Found this on the web, wish I knew who to thank, it's well stated - Webmaster


Monday, October 28, 2002


Baby Must Be A Magician (by Little Kahuna) "My baby must be a magician, 'cause he sure got the magic touch." That was a line in a song I heard frequently on the bus on the way to high school in downtown

Baltimore, Maryland. I suppose the song was about sex first and foremost, but there is more to having the "magic touch" with life than being good in bed.

In the last issue I wrote about being a Fool. Instead of solving his or her problems, The Fool turns to one or more of the countless compulsive behavior patterns that society trumpets for our delectation from every bill-board. When you get ready to give that up, you are prepared to undertake the Way of the

Magician. The Magician has a vocation, a sacred calling. A Magician is on a mission from God. She will stop at nothing to complete the task which only she of all the billions of people in the world can perform. He will brave death itself to complete his mission. It is easy to mistake other inner voices for the voice of a sacred calling. But these other voices can be identified as the voice of arrogant self-interest. The Magician hears and responds to a higher voice. We find Magicians travelling all over the world feeding hungry children at disaster sites, or doing pro bono work for disadvantaged minorities. The Way of the Magician can be enacted on a grand scale. For example,m let's look at a piece of history they don't teach in the schools. Did you know that Hawaii did not choose to join the USA?

They were a sovereign nation in 1893 when the Americans positioned military forces around the palace of Queen Liliuokalani and intimidated her into surrendering her sovereignty to America. The international lawyer Professor

Francis Anthony Boyle said, "The establishment of the provisional [American] government [in Hawaii] was imposed by raw, naked, brutal military force, at the point of a bayonet, gunboat diplomacy." The Hawaiian people issued a document shortly after being annexed, in which they protest what happened and ask for their country back again (see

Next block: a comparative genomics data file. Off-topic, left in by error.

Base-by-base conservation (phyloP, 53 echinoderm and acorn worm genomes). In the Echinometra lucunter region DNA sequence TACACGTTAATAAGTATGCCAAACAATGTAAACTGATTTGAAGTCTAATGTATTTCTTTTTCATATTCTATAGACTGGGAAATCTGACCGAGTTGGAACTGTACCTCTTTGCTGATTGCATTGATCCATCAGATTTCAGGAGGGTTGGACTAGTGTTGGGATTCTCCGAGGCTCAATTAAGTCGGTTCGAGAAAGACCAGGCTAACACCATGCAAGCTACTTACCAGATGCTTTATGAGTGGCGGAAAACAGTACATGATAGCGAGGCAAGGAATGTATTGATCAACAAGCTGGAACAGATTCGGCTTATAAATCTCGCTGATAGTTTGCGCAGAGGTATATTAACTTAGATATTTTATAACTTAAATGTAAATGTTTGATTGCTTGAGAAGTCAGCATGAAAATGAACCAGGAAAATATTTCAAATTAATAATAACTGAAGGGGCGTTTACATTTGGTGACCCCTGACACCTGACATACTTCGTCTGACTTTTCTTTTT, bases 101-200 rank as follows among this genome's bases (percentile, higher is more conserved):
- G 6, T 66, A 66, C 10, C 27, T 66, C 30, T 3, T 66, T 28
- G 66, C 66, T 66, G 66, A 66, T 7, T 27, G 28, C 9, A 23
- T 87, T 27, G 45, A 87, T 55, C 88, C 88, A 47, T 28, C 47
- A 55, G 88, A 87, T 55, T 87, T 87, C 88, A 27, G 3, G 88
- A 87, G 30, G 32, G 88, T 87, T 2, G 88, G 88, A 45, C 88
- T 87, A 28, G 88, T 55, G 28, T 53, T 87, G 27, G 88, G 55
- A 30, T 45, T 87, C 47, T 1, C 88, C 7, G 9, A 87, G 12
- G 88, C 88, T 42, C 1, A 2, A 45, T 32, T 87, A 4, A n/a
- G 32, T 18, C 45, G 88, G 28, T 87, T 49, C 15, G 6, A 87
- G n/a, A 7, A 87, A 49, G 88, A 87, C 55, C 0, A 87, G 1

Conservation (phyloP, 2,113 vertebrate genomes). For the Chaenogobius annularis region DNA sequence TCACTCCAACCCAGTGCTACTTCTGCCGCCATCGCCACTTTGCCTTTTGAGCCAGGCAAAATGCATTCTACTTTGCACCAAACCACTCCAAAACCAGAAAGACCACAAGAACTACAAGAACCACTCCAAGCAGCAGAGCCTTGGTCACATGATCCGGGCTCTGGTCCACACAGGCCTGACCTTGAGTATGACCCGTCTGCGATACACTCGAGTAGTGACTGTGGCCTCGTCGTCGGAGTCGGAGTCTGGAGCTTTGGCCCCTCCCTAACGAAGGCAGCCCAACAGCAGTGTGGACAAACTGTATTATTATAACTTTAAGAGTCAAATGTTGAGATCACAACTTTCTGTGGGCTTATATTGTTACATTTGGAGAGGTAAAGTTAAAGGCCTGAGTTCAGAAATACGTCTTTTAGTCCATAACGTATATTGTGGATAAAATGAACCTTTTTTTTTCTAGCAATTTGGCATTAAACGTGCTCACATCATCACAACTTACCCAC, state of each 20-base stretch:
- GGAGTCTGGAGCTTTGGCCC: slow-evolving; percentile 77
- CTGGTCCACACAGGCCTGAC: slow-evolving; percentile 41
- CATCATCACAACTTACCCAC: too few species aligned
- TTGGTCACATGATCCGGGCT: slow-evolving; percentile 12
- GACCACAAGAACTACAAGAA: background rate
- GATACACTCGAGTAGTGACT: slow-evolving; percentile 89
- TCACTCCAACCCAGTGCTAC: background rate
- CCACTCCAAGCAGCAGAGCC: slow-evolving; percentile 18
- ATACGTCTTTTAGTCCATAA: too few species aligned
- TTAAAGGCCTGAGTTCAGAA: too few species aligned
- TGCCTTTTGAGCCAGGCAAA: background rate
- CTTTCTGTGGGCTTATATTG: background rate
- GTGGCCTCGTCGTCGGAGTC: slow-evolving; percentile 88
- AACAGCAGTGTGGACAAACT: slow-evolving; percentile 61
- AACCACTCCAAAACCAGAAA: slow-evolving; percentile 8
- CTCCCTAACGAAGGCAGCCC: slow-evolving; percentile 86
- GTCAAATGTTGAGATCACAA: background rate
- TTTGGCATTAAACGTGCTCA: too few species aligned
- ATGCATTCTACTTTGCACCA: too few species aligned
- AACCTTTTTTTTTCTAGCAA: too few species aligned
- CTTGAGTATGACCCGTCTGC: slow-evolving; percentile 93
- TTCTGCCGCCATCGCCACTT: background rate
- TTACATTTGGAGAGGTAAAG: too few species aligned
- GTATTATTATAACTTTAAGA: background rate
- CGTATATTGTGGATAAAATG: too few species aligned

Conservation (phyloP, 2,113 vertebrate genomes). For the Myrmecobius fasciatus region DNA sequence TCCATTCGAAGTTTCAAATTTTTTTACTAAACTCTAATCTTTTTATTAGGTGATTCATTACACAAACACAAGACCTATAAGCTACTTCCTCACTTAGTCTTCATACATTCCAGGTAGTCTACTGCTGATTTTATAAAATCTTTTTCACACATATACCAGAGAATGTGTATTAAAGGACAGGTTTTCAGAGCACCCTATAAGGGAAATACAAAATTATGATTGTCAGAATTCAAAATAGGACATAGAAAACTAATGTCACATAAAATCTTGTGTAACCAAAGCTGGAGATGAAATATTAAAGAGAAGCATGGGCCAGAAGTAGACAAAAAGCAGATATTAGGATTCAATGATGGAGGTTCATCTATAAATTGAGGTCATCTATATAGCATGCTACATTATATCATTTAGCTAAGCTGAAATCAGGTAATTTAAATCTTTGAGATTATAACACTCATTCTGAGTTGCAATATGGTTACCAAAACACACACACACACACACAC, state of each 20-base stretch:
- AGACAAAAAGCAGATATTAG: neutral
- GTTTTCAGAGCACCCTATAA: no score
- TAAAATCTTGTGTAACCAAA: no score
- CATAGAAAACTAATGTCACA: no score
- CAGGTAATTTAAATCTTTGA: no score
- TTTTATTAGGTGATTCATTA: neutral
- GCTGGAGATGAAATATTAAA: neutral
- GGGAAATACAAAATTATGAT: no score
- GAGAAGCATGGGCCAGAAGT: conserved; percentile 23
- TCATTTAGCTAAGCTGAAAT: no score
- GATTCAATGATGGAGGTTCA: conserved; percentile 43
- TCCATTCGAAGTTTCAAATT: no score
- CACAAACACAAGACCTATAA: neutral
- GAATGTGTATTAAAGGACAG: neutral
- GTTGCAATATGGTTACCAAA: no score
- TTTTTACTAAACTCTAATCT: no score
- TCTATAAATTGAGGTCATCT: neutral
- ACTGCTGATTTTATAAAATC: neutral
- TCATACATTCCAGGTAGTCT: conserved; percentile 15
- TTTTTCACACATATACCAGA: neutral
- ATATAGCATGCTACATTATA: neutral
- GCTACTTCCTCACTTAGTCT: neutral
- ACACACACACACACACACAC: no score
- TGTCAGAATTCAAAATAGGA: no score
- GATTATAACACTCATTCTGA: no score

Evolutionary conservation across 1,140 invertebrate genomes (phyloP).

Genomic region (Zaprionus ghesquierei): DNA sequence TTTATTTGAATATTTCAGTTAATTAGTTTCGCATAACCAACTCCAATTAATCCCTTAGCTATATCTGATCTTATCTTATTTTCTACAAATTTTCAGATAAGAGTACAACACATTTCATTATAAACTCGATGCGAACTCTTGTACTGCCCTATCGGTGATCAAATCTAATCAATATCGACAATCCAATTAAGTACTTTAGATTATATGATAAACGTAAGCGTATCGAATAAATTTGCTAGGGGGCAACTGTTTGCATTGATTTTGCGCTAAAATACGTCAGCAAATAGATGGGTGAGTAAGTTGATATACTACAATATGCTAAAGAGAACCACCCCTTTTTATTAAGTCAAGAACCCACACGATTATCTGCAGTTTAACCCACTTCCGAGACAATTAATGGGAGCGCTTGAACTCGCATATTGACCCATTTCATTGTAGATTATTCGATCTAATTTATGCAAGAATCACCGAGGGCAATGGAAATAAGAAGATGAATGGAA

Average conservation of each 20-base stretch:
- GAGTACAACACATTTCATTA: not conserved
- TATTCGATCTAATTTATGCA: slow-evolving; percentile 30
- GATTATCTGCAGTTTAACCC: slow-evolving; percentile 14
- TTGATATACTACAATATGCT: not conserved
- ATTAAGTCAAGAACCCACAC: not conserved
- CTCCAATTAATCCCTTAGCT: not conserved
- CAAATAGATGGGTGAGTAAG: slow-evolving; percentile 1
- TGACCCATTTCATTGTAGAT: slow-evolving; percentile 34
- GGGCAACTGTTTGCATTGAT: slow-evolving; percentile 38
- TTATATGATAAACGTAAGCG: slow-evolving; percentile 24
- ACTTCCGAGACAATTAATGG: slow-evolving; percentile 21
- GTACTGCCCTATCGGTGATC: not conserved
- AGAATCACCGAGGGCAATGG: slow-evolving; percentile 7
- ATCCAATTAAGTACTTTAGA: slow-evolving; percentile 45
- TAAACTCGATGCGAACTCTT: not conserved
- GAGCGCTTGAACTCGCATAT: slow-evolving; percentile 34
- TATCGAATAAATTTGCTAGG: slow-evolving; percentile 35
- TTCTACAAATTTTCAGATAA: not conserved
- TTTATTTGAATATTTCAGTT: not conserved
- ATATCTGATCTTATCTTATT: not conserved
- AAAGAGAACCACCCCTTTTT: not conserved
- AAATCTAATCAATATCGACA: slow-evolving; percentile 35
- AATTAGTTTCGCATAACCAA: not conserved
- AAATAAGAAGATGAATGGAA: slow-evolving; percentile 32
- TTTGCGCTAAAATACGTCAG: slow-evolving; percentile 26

Nobody paid any attention, of course.

In 1993, President Clinton and the Congress formally admitted that the invasion of

Hawaii a century earlier was illegal. Our leaders apologized for their regrettable error and gave the Hawaiians back a small island which the Navy has used for many years for target practice in bombing exercises, and is pretty much finished with (see archive/apology_full.htm).

This apology was apparently intended to make it all better.

This apology is very significant. What it means is that Hawaiians now have the legal right in international law to proclaim themselves an independent nation state.

There is a great deal of sympathy for Hawaii's plight across the world, which is comparable to that of the Palestinians or Boznia. It is extremely likely that if Hawaii declared itself independent of America it would be promptly recognized as a free nation by most other nations in the world. You can read a detailed analysis of the United States' formal apology and its implications for

Hawaiian sovereignty by Professor Boyle, at

The Hawaiians are positioned to follow the Way of the Magician. Their calling, their vocation or mission from God, is clear. Seeking the return of their sovereign lands is not a self-serving vocation. The Hawaiians are safer as an American protectorate. What they gain by seeking independence is to stand as a living example of the truth that small nations do not have to accede to the demands of large nations under international law. Their freedom as a nation means the same thing as the American Declaration of Independence meant two hundred years ago. Every true American should support Hawaiian independence with all their heart.

Further, the native Hawaiian way of life, characterized by Congress in its Apology as "a highly organized, self-sufficient social system based on communal land tenure, maintaining order through mediation," is in itself a major contribution to international wisdom about modes of government and how they can work. Communal land tenure is a radical idea in twenty-first century America.

The Hawaiians have done it for hundreds of years. They have it worked out in detail. Professor Boyle said in his 1993 address, "this is a type, a system of government that is historically separate and apart from ... the

United States federal government. It is still there, it still works today. I've seen it since I arrived on Sunday ... the people of Hawaii providing shelter, food, housing, education, dispute settlement procedures ... The types of things that you did a hundred years ago, before the U.S. invasion, to some extent you're still doing today."

To re-establish this way of government by, for and of the people in a peaceful, legal way, is the Way of the Magician. It would make the world a better place, by creating a place where ancient wisdom can be recovered and activated once again. I hope with all my heart the Hawaiians are strong enough to take this path. The rest of us will be able to learn from their shining example that the

Way of the Magician is not the easiest way, but the best.